Page 888 - Week 03 - Tuesday, 24 February 2009

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Australia, federally, with the $42 billion, and the vast amounts in the US, with the trillions of dollars, it is very important that we do not lose sight of the fact that, although our figures are smaller as we go into deficit, they are, on our scale, equally important. We should not lose sight of the fact that, whilst the $17 million deficit for this year and the $163 million for next year are smaller amounts, their scale, for the ACT, is huge.

It is a conversation that needs to address not only the long-term implications but also the implications in the short term—that is, the budget for this year and where the ACT sits right now. And that is the budget for 2008-09. It is important because the outcome for this financial year actually sets the platform for 2009-10 and the years beyond.

In order to shape the debate, it is interesting to look at the government’s response to the global economic crisis and at how they have framed this budget as we have moved forward from mid last year to now, as the credit crisis and the economic crisis have unfolded. So what are the government doing in the short term, and what have we seen them do in this financial year? Really, until recently, we have seen them do very little. Indeed, what have we received from the current Treasurer about the deterioration in the 2008-09 budget? Very little. Most of the conversation seems to be about the outyears.

She is not alone in her approach to this. In the lead-up to the election last year, the Chief Minister, who I remind you, Mr Speaker, was the former Treasurer, assured the Canberra community that the ACT economy was performing strongly. In the Assembly on 26 August, the Chief Minister, who was then the Treasurer, said:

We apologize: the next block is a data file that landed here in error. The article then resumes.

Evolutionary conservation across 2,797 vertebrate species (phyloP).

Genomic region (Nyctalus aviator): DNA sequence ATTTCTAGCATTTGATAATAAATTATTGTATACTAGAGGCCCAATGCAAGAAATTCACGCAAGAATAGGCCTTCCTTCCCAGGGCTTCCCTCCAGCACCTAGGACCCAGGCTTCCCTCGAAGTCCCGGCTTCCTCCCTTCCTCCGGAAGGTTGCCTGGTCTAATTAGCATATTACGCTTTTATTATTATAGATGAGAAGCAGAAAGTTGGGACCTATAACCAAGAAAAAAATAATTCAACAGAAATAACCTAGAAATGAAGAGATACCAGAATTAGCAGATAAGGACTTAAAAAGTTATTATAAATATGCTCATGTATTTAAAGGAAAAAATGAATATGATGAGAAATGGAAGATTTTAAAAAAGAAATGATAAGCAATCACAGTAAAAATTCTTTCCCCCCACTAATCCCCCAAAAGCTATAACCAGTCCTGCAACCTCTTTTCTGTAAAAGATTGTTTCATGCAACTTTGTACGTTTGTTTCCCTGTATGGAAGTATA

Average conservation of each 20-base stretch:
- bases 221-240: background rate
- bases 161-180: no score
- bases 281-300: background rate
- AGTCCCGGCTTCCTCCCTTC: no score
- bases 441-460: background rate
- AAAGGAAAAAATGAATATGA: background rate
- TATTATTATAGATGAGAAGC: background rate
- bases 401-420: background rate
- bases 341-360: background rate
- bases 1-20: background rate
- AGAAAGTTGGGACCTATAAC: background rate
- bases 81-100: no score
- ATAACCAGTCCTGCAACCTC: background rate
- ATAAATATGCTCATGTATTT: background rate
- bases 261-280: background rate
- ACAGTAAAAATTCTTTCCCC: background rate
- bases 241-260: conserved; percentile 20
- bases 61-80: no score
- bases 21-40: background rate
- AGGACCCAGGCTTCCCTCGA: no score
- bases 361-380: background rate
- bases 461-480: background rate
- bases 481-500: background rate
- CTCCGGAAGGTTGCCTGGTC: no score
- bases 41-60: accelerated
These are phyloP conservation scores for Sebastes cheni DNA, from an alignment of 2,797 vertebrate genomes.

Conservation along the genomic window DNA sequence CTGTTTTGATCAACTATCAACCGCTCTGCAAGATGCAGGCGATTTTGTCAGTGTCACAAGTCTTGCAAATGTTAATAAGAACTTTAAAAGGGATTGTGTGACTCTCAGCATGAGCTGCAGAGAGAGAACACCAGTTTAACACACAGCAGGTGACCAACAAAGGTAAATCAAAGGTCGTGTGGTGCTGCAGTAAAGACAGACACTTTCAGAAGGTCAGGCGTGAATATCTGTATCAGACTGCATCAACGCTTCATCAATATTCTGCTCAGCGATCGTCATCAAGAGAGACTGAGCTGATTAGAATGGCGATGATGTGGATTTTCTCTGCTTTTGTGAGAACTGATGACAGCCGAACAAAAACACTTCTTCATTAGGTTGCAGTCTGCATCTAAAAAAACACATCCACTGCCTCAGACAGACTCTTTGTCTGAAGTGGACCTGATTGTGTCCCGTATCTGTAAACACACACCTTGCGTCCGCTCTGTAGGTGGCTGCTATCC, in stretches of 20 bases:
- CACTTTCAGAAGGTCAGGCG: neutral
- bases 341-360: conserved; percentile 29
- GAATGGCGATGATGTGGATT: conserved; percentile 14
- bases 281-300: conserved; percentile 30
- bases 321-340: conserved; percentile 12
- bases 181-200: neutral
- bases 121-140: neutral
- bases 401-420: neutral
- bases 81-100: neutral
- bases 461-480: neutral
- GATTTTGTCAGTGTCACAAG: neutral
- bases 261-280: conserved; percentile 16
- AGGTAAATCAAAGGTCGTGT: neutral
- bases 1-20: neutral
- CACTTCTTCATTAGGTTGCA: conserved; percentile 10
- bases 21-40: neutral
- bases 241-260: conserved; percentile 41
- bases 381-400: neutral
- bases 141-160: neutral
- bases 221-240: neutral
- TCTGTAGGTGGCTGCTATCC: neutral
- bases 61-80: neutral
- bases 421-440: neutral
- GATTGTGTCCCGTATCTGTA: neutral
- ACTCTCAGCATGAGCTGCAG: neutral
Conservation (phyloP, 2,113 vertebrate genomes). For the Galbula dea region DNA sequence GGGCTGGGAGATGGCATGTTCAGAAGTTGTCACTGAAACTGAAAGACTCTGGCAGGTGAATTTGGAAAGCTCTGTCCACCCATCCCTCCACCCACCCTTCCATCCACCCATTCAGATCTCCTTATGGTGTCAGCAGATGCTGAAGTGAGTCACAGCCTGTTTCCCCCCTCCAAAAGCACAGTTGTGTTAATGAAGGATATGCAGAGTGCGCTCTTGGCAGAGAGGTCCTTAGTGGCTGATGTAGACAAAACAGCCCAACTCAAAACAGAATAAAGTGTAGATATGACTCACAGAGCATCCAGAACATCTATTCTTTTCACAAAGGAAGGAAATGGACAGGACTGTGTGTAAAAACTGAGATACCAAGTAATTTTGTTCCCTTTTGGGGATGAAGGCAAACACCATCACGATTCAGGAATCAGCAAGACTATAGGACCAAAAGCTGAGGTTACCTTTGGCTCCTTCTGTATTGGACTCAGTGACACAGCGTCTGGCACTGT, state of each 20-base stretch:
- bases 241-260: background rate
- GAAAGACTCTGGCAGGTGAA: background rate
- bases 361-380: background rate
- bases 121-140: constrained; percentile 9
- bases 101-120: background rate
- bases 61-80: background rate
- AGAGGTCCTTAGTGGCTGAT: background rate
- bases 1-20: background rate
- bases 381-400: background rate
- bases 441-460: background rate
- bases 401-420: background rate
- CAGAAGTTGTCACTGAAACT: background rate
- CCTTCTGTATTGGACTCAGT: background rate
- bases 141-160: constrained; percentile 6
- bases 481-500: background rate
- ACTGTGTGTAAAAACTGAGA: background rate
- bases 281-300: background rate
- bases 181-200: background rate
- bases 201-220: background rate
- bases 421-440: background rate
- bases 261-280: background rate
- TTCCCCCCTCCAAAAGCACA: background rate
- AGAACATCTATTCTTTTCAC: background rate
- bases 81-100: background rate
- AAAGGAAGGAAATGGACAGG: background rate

… the ACT economy has experienced a period of sustained economic growth and prosperity.

So whilst around the world the warning signs were ringing and it had become apparent that there were problems, he was saying to the Canberra community, to the Assembly, that the ACT economy had experienced a period of sustained economic growth and prosperity.

Whilst this was unfolding, the crisis was looming and governments in various jurisdictions around the world were starting to develop responses to this crisis, our Treasurer was in denial. Soon after, on 9 September—two weeks later—he did identify that the ACT had a “slowing economy”. The question was asked just before the election: what was the Chief Minister telling the Canberra community? Did he understand what the prospects for the ACT economy were, and implicitly for the budget in this financial year, and was it already looking less favourable? But if he did understand that, he certainly was not going to say that to the community shortly before the ACT election.

In fact, not only did he not make suggestions about the severely deteriorating prospects for the 2008-09 budget, but he said quite the opposite. I will quote what the Chief Minister said on 19 September 2008. I can table the document, which is a Labor press release policy statement, in the Assembly. He said:

ACT Labor has given its word—

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